The tranquil ruins of this Saxon church established circa 1100, stand close to the Tower of London but, despite its own vivid history, is not on any tourist trail.

In 1666, The Great Fire of London damaged St Dunstan in the East. The church was subsequently repaired by local workers until Sir Christopher Wren – the architect of nearby St Paul’s Cathedral – added the tower and steeple that are still complete today.

Sadly, the church was again damaged during bombing raids in WW2, and now the only evidence of the original structure is the outer walls with their arched stone windows entwined with tumbling ivy and moss.

St Dunstan’s ruins are now used by local workers and passing tourists as a calming, green space in an otherwise urban concrete jungle to spend time with a book or just to contemplate life.

Nearby: Tower of London, Tower Bridge, Monument, Sky Garden

St Dunstan in the East.

St Dunstan in the East

21. Old Spitalfields Market

Submitted by Noel from Travel Photo Discovery

One of the wonderful hidden gems in London is located in London’s East End at the Old Spitafields market. It has been a market for over 350 years but more recently repurposed into a hip space with popup arts and crafts vendors from the area, fantastic artisanal foods and trendy restaurants.

It’s a great place to hang out for young and affluent Londoners in the East End. A wonderful space to explore to see the old and new and how young artists and crafters can make a collective presence for locals and visitors alike to see new and exciting arts and crafts in the area.

Reimagined as a large gathering place with music, performers, food and art, they all combine to make this a unique and hidden gem for travelers visiting to London and looking for something unique in the city.

If you are visiting London and looking for cheap inspiration, it’s one of the best free things to do in London.

Nearby: Kings Cross St Pancras, Brick Lane

Old Spitalfields Market in East London.

Old Spitalfields Market in East London

22. Disused Tube Station tours

Submitted by Jamie from Travel Addict

London’s Tube network is massive and there are dozens of closed stations and platforms throughout the network. In recent years the London Transport Museum, under the name “Hidden London”, has begun to run disused tube stations tours.

Each tour is guided and only available with advanced bookings due to the nature of the stations and spaces included in the tour. Tickets must be booked in advance and beware that many of the popular stations do sell out so you’ll want to aim to book those tickets at least a month in advance.

Many of the stations – Aldwych and Charing Cross in particular – often serve as filming sets for famous movies and TV shows. Ever wonder where the underground scene was filmed for James Bond’s Skyfall? That was Charing Cross’s closed Jubilee platforms.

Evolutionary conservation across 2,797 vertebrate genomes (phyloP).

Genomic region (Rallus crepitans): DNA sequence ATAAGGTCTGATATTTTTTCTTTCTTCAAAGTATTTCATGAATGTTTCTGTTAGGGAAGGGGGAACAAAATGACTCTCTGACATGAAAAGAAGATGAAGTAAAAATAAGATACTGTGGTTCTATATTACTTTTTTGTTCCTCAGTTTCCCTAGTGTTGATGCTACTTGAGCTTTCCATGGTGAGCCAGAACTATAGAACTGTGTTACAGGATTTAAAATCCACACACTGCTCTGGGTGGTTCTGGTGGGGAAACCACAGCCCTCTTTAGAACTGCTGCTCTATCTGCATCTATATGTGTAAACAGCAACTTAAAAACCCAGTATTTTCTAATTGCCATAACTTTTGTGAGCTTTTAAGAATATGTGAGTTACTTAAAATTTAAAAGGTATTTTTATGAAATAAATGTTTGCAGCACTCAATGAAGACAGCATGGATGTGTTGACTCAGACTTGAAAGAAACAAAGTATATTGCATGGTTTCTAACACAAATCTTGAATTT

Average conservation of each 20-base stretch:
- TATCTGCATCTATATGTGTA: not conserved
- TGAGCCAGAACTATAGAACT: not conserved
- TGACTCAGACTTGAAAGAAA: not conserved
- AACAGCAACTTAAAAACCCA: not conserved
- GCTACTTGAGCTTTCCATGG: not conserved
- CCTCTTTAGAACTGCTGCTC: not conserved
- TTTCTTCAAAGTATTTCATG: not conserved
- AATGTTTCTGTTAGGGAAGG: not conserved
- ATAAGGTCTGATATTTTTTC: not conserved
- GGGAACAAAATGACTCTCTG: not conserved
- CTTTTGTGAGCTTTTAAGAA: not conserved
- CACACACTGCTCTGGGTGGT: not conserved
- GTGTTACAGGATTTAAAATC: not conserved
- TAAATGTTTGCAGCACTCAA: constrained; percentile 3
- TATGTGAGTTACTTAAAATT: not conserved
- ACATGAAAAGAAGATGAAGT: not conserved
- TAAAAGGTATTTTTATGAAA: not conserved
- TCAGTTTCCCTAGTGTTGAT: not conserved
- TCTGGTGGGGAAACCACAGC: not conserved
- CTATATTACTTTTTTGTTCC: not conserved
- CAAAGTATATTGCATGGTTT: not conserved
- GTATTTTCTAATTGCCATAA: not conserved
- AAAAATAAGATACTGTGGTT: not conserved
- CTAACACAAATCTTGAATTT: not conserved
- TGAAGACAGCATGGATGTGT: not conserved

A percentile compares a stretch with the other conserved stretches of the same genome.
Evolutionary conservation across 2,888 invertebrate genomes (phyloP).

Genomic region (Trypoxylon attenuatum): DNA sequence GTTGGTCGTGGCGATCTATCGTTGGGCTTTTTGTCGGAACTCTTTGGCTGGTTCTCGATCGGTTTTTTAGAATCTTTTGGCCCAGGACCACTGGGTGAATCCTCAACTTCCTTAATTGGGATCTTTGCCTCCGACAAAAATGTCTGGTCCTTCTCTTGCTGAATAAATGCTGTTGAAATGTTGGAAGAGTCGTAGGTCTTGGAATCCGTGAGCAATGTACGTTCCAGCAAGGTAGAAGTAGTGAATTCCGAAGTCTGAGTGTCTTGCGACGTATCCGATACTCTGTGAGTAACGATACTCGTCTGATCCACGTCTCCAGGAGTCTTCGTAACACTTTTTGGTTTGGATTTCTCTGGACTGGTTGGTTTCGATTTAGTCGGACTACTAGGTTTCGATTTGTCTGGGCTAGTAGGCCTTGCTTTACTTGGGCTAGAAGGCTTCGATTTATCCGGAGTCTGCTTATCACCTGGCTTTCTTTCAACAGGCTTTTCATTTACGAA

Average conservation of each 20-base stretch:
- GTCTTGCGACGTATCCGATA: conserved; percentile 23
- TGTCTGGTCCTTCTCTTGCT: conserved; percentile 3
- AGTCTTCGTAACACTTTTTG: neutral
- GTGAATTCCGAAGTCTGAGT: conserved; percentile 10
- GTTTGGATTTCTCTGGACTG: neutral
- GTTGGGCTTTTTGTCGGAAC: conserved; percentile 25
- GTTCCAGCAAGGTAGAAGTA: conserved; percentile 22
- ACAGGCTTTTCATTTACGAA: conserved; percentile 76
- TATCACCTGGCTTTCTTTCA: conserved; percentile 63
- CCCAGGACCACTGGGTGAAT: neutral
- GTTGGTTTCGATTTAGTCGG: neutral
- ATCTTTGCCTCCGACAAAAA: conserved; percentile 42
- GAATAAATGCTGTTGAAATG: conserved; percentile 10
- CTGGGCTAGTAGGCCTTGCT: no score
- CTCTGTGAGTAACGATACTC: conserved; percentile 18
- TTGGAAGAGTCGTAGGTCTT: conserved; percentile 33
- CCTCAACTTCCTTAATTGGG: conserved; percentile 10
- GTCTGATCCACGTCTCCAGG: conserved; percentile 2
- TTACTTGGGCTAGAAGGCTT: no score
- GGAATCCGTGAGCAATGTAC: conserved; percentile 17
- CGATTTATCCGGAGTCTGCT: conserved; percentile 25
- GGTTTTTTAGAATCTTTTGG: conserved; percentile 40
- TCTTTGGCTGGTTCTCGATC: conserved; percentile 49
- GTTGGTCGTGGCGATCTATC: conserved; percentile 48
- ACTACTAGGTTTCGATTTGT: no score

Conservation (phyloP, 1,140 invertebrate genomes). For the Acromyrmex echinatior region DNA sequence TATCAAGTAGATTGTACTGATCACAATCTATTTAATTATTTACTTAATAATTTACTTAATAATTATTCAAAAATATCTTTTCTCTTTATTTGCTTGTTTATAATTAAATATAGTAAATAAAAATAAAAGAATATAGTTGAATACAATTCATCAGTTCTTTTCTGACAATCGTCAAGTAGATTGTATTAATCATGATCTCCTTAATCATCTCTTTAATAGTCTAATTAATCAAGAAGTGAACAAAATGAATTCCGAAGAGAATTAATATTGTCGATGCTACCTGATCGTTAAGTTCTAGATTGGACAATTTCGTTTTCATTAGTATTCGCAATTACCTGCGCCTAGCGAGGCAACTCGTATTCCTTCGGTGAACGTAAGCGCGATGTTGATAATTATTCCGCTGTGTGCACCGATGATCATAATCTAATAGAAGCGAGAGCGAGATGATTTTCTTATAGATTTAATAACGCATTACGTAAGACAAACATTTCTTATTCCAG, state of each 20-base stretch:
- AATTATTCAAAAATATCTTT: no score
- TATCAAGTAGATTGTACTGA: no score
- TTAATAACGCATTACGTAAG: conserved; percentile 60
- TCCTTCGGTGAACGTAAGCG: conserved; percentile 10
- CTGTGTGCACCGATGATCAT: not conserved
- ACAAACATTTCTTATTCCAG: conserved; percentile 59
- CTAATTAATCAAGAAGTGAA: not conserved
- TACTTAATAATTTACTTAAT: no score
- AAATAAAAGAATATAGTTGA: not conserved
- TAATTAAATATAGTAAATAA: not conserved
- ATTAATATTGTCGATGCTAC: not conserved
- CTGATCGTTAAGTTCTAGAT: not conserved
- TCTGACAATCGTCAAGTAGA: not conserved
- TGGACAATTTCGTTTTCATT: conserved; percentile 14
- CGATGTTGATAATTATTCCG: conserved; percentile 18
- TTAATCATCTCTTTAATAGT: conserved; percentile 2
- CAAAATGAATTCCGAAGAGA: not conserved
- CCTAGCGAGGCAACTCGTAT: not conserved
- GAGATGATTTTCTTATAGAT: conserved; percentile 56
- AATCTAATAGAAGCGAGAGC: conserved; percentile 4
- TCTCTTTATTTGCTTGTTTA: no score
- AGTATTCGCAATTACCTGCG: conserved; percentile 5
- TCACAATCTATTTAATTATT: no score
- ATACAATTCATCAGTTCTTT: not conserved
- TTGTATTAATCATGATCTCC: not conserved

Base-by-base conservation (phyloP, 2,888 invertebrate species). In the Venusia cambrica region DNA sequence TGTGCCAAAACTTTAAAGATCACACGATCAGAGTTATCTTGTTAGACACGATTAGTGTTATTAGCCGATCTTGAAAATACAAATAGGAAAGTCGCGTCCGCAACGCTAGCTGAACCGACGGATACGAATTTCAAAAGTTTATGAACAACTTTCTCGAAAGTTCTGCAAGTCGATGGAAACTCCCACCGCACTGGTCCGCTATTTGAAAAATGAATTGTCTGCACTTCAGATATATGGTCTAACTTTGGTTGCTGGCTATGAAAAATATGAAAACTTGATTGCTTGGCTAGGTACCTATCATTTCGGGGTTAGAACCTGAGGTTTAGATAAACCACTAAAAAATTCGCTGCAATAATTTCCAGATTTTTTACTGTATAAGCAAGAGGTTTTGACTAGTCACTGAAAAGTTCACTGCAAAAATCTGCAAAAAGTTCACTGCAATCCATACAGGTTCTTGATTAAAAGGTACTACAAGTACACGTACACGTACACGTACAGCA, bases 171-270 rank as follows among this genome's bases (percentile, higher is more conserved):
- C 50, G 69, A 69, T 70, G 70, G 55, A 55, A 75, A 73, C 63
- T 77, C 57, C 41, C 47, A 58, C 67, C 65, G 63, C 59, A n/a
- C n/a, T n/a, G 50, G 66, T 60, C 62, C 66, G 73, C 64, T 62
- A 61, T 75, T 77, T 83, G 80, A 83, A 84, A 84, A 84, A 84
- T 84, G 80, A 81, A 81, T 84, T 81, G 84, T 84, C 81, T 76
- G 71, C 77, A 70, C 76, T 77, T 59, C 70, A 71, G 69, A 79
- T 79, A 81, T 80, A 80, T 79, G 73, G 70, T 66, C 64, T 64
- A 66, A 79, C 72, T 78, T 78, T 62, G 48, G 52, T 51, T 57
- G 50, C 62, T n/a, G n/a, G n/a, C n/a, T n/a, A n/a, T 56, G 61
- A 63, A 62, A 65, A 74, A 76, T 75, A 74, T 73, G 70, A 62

A total of 18 different films used Aldwych Station for filming, including Darkest Hour (2017) and Patriot Games (1992).

Nearby: Somerset House, Trafalgar Square

Aldwych Station - a disused tube station in London.

Aldwych Station – a disused tube station in London

23. Hoxton Street Monster Supplies

The Hoxton Street Monster Supplies shop is located in Hoxton, a massively trendy area of London. The store is packed with supplies for the Living, Dead and Undead.

You just have to see it for yourself. It’s such a cute little curiosity shop selling (mostly) edibles that will appeal to kids and big kids such as sugar-dusted bogies and brain jam. It’s been voted the number one kids’ store in London.

There is also a monster-human letter exchange where children visiting the store can write a letter to one of six monsters and they will receive a reply. All profits from the shop go the Ministry of Stories, a programme to encourage youngsters to discover their writing talent.

It’s a fun place to visit if you are in London around Halloween as you can pick up some fabulously spooky Halloween treats.

Nearby: Columbia Road Flower Market, Hackney City Farm, Beigel Bake on Brick Lane, Old Spitalfields Market

Hoxton Street Monster Supplies.

Hoxton Street Monster Supplies

24. East London Drag Scene

Submitted by Derek from Robe Trotting

One of the world’s best LGBT travel destinations is London, and the epicenter of queer nightlife in London is the West End neighborhood of Soho. However, just like London as a whole, gay London has a hidden gem and that is East London.

The edgy, alternative gay scene of East London is the perfect place to go out for a cabaret or drag show when you’re visiting the city. Venues like The Glory are a great place to experience drag in every element.

The drag queens at Glory are witty, talented, and know how to turn a look. They have a unique style and get the whole staff and every patron in on the fun.

If the nightlife drag isn’t for you or you just want more, try drag brunch at Dalston Superstore. It’s one of the most unpretentious bars in East London where the art of drag is truly a hidden gem!

East London Drag Scene.

East London Drag Scene

25. Street Art in East London

Submitted by Anuradha from Country Hopping Couple

London is one of the hotspots for seeing colourful street art scenes and wall murals. Thanks to many international artists like Stik, Banksy and ROA, London’s street art scene, although fast changing, adds to the vibrance of the city.

Take a tube and hop over to East London, and you will not be disappointed. Here, you can go on a treasure hunt, street by street, exploring the artistic treasures of Shoreditch and Brick Lane. These areas in particular boast of some of the largest street art pieces in the world.